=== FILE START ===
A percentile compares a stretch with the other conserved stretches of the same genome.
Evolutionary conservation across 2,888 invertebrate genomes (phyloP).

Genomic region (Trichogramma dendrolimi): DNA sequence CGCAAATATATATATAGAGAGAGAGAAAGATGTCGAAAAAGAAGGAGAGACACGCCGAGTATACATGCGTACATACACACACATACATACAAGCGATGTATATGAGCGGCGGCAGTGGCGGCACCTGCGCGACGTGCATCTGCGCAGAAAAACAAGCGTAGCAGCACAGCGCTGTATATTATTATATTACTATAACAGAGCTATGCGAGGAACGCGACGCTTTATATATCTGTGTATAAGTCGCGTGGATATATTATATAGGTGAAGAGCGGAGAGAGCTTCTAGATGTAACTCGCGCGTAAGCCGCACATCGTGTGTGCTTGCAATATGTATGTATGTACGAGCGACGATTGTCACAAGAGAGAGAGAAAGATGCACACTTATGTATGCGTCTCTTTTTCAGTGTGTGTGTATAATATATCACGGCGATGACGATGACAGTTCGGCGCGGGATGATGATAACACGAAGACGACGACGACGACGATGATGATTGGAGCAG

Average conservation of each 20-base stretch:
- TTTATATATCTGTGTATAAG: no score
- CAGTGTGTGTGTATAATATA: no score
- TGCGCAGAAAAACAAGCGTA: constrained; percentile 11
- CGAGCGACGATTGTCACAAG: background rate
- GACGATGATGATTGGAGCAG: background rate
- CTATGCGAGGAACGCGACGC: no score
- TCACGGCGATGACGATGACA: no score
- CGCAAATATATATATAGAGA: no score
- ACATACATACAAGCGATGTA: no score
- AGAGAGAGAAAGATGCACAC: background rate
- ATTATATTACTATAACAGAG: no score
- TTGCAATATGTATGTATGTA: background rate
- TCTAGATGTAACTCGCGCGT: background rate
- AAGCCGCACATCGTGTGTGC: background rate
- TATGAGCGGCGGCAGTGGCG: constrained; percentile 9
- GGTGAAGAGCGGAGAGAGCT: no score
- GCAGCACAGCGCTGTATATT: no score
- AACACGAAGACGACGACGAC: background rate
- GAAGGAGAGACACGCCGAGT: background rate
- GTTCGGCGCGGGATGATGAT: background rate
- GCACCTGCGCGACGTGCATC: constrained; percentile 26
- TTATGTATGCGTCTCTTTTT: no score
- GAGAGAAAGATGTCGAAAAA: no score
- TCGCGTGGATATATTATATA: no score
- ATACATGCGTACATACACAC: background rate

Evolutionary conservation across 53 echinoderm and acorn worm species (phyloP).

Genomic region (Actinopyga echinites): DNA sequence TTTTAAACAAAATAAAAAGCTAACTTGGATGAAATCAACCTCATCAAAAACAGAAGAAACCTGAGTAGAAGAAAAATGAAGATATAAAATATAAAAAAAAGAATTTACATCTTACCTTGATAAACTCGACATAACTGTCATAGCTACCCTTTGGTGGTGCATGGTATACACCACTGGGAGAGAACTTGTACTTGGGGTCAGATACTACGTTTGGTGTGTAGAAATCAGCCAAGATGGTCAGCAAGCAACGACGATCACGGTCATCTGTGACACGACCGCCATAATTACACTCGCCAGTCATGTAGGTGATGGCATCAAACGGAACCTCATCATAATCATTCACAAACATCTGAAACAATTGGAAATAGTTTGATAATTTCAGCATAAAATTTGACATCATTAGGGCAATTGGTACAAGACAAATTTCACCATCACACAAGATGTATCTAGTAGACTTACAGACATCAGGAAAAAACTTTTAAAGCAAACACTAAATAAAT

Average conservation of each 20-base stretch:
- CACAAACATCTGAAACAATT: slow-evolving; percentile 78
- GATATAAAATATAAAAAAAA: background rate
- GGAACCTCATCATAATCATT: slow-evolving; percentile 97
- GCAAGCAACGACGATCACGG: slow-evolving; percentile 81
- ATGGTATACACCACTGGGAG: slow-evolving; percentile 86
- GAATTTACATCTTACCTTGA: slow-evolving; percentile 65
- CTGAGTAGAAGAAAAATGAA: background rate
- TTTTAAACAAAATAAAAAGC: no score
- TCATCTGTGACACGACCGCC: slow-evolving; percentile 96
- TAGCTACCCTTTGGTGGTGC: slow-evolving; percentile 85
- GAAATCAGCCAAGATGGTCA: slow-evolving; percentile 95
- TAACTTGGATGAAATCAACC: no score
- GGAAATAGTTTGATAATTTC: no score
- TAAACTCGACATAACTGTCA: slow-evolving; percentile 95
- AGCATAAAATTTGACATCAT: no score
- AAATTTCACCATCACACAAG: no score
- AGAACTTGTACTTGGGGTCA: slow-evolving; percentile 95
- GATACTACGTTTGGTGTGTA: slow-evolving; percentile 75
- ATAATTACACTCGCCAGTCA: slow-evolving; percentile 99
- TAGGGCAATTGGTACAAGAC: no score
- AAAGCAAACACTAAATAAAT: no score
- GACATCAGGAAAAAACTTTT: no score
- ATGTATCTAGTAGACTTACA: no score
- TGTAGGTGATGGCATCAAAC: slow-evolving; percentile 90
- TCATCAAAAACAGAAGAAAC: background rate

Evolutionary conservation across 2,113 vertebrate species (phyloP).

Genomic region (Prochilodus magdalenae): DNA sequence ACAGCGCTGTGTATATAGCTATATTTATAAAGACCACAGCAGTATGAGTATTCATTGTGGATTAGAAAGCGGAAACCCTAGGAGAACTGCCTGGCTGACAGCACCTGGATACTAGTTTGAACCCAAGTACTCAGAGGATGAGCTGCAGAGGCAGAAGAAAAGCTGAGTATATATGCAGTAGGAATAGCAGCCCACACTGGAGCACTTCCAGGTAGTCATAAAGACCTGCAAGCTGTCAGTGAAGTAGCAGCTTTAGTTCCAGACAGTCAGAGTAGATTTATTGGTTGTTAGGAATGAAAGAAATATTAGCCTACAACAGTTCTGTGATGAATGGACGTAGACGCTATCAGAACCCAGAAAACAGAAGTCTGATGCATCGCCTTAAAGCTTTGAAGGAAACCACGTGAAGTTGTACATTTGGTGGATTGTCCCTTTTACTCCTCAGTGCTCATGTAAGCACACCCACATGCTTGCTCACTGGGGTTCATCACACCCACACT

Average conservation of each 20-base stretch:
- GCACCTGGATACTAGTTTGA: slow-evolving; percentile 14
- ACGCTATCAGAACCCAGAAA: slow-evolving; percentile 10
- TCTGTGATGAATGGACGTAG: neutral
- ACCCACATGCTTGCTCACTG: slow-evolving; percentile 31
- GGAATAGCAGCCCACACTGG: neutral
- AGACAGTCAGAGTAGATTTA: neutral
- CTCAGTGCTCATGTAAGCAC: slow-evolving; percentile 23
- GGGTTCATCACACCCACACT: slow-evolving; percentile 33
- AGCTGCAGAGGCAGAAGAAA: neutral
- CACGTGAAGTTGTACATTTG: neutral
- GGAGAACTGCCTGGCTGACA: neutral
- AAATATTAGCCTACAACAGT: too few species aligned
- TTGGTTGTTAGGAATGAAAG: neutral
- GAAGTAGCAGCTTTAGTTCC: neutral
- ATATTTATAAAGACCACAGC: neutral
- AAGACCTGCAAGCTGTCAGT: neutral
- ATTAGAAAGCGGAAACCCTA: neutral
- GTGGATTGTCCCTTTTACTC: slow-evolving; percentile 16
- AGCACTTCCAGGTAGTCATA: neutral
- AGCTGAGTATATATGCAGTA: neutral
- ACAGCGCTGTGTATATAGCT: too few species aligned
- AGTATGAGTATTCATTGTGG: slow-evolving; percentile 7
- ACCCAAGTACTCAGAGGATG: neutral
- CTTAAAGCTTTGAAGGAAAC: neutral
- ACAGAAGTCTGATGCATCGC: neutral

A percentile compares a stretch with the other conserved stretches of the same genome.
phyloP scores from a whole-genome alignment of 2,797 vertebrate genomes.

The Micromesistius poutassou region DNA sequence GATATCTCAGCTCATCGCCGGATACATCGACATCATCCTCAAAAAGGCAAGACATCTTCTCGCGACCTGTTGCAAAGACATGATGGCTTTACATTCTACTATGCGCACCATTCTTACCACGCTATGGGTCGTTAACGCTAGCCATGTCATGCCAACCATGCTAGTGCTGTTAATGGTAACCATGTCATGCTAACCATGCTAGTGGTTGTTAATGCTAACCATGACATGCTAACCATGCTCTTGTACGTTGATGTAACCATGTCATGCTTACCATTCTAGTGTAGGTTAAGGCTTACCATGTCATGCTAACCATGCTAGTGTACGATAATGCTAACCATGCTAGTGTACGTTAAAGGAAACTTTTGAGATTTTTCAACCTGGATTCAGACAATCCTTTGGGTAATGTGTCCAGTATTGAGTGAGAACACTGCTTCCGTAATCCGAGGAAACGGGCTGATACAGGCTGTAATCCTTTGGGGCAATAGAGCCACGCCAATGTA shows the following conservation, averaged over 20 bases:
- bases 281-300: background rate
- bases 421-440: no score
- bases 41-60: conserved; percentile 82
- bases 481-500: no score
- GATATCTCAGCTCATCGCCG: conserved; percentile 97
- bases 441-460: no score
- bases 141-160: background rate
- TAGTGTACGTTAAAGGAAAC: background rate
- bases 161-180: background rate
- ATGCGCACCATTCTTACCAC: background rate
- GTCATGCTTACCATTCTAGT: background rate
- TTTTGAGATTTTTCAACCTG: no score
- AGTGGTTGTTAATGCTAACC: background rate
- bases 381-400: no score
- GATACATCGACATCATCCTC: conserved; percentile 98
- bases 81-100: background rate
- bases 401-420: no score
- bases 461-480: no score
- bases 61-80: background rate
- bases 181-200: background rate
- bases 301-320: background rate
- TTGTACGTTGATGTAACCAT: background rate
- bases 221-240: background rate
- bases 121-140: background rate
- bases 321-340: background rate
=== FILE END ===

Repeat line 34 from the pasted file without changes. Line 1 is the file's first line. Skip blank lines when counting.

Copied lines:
- GATATAAAATATAAAAAAAA: background rate